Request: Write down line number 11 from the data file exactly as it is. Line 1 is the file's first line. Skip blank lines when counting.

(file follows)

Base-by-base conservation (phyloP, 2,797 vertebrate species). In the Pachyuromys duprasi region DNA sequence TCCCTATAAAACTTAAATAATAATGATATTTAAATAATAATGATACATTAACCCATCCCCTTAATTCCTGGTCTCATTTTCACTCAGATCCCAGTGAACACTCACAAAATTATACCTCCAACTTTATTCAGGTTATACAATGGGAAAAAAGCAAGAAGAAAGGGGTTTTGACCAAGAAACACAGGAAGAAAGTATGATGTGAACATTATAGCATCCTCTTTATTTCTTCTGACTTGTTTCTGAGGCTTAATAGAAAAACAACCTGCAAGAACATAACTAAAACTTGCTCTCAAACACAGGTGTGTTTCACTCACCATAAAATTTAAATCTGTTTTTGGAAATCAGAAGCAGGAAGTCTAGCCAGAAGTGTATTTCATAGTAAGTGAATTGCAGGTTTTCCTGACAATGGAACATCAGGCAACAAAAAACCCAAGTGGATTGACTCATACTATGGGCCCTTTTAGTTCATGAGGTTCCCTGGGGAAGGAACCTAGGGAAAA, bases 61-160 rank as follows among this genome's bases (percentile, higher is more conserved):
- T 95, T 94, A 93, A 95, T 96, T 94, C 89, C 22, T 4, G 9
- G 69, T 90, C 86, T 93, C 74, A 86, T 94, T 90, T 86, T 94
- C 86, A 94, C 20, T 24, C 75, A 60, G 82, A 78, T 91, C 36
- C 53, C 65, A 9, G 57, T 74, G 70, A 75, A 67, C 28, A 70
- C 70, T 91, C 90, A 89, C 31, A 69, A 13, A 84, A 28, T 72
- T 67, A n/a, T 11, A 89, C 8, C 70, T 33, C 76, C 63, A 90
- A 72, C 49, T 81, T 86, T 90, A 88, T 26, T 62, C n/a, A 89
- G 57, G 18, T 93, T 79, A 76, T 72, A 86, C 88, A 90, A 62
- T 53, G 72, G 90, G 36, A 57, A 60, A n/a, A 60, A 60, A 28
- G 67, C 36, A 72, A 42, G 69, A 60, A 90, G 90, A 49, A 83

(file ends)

- G 67, C 36, A 72, A 42, G 69, A 60, A 90, G 90, A 49, A 83